Last week someone asked, “Why is it called the Forks Old Fashioned 4th of July?”
So I went to find out, in the Forks Forum archives and with a couple Facebook messages.
Before the turn of the century, the few inhabitants on the Forks prairie had a dance and people came out of the woods — literally — from all around the prairie and as far away as Port Crescent, to celebrate Independence Day. There was always music, food and a flag. It was old-fashioned because it was the olden days, but the celebration had no official name.
As the early 1900s came around, the Forks Fourth incorporated the communities of Mora and La Push. There were canoe races and a parade on the river, horse races and a picnic at Forks. Later on, baseball games were organized.
It was at one of those baseball games in 1928 that a batch of home brew was strategically located at first base. Since this was smack dab in the middle of prohibition one must assume it was used for medicinal purposes such as sore muscles. After a lot of medication the outfield could no longer catch the ball and the batters, if they did make a hit, had a hard time making it to first base. No mention of “Old Fashioned” in the 1920s, however.
In 1939, some business people and the American Legion put together the first organized celebration. The one-day event on the Fourth included baseball, a parade, motorcycle climbs at Fern Hill, children’s games, boxing and a dance.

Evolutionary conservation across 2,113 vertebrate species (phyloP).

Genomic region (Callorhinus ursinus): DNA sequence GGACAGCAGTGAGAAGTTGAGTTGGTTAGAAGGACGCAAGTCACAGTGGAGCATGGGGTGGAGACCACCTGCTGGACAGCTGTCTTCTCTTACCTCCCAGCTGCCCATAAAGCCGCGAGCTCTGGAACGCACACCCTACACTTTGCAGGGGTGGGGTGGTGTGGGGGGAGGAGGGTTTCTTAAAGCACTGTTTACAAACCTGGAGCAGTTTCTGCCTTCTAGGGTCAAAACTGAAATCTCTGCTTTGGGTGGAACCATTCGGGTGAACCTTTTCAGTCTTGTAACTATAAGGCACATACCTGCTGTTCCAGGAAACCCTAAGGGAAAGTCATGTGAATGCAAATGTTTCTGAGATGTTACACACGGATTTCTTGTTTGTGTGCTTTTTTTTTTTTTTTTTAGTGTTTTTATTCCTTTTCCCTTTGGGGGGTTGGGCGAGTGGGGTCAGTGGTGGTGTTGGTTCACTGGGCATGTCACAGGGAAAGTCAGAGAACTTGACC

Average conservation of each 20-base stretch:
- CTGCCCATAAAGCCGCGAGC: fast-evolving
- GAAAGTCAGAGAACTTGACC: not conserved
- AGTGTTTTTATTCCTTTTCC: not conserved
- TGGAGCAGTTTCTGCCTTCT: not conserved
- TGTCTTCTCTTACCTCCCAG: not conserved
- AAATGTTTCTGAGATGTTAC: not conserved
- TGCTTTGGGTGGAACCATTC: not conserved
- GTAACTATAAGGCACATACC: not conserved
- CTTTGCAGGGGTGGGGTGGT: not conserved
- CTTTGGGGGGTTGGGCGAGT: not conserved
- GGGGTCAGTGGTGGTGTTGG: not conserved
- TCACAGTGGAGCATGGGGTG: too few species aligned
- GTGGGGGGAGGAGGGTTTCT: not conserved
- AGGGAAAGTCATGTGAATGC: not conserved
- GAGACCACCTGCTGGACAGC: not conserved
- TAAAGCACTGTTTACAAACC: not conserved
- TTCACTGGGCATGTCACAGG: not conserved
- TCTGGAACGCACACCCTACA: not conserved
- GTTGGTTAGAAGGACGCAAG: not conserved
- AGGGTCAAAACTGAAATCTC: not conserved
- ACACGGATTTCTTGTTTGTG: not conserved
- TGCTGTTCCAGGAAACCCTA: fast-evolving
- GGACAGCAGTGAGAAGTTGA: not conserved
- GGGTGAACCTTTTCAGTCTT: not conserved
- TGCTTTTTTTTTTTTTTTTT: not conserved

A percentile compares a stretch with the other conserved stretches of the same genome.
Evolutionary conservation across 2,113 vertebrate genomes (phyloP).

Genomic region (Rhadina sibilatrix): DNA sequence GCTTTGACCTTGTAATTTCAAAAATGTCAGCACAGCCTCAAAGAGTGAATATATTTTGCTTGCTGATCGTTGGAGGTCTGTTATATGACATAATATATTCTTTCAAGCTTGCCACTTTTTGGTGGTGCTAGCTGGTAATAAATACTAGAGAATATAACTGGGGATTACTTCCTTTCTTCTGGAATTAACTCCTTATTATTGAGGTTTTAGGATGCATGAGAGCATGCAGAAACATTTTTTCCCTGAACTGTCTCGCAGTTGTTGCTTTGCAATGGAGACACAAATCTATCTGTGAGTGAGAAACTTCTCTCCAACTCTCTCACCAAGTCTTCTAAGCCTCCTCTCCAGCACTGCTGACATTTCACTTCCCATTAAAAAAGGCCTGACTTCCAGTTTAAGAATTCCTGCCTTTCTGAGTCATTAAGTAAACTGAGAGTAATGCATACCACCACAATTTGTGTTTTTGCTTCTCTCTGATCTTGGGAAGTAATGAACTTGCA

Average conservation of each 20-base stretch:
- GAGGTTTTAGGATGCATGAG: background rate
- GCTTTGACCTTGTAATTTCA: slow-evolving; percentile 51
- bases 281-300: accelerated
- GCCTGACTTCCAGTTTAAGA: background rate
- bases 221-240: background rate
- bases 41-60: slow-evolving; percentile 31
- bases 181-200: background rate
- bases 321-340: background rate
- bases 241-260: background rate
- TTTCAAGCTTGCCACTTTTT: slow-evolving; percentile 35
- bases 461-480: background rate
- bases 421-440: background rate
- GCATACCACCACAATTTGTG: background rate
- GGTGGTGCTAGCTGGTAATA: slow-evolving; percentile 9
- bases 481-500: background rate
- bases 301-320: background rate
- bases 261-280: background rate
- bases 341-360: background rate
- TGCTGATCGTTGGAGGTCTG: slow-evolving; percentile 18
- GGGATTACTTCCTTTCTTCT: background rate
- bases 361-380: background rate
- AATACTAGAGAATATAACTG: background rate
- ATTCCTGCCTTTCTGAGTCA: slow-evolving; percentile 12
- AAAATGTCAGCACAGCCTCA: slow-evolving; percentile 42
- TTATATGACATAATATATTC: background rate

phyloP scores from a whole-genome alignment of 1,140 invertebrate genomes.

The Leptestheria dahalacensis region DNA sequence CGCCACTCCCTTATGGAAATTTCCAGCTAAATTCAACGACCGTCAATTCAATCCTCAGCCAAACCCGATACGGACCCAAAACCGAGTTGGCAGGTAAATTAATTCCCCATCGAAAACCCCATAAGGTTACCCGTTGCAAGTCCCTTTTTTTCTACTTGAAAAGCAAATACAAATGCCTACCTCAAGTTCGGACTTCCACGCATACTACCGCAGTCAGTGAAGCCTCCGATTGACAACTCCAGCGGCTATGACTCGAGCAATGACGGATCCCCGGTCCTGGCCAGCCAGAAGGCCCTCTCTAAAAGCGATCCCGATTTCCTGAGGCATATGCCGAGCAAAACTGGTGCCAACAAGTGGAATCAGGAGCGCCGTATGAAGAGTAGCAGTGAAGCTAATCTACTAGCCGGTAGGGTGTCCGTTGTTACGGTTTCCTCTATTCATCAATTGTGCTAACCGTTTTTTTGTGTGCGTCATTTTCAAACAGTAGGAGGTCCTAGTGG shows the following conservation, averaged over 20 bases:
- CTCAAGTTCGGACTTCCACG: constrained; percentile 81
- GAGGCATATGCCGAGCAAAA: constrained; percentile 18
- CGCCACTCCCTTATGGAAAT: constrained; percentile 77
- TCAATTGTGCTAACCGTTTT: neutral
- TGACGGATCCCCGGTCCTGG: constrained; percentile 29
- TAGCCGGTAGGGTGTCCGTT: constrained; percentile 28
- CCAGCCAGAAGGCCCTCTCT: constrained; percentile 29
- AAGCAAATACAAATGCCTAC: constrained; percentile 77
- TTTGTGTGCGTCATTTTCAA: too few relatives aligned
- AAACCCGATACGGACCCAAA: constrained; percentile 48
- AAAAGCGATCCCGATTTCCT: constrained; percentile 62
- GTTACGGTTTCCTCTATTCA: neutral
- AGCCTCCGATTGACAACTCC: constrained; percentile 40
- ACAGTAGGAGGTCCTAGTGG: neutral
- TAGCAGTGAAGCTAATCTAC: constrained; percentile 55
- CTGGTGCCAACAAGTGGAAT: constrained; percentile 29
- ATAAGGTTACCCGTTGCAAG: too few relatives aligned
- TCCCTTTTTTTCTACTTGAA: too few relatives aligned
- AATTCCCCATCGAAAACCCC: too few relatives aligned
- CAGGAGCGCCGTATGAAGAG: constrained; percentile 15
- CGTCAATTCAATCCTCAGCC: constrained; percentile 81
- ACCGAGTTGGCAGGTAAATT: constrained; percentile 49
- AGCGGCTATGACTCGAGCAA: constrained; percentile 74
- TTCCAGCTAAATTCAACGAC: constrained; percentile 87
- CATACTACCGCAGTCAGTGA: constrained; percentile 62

During the war years, the celebration was scaled back. Children’s races and a dance were the highlights. Townspeople were informed that fireworks sales were banned and events were given patriotic names like “War Bond Athletic Carnaval” and “War Bond Independence Day Dance.”
After the war, the celebration began to grow again. Bruce Thomas remembered, “Bob Rosmond, who was from Oakville, was instrumental in bringing the modern day 4th after the war. I am not sure how many years the 4th was celebrated in Oakville.”
Bruce also shared how hard his dad, Russ Thomas, worked to help make the celebration what it is today.
Still, it was not yet called the Old Fashioned Fourth.
The 1950s really saw the celebration grow, with a logging show and horse competition added. A queen contest, barrel float, beard growing contest, catch ‘em and keep ‘em greased pig contest and the parade and the fireworks display were expanded. Still, no Old Fashioned Fourth mentioned in the 1950s.
In 1965, the Forks Fourth expanded to a three-day event. A demolition derby and tourist of the day were added and the barrel float was brought back. You could even buy a ticket to win a new Ford pick-up.
And then there it was in 1968: a newcomer to town, radio station owner Gordon Otos, was the chairman that year and a huge banner was placed across Highway 101 saying, “Welcome to Forks Old Fashioned 4th of July.”
So I would have to say that 1968 was the first year that term was “officially” used, and Gordon seems a likely person to have coined it.
There have been some changes over the years: the greased pig contest, beard contest and logging show are gone, as well as the Hangar Dance at the Quillayute Airbase. The statute of limitations has probably expired on things that happened there.
Then there was the Bicentennial street riot and the time law enforcement selected the tourist of the day and found they had an outstanding warrant for their arrest. And certainly, the weather plays a role in the Forks Fourth. Everyone knows summer starts July 5.
Over the years, horseshoes, cribbage and Moonlight Madness have been added. The Lion’s Club salmon bake continues to be a hit. Do you remember when the parade used to go the opposite direction and end up at the school grounds?
The Forks Old Fashioned Fourth has survived.
What is your favorite Forks Old Fashioned Fourth of July memory?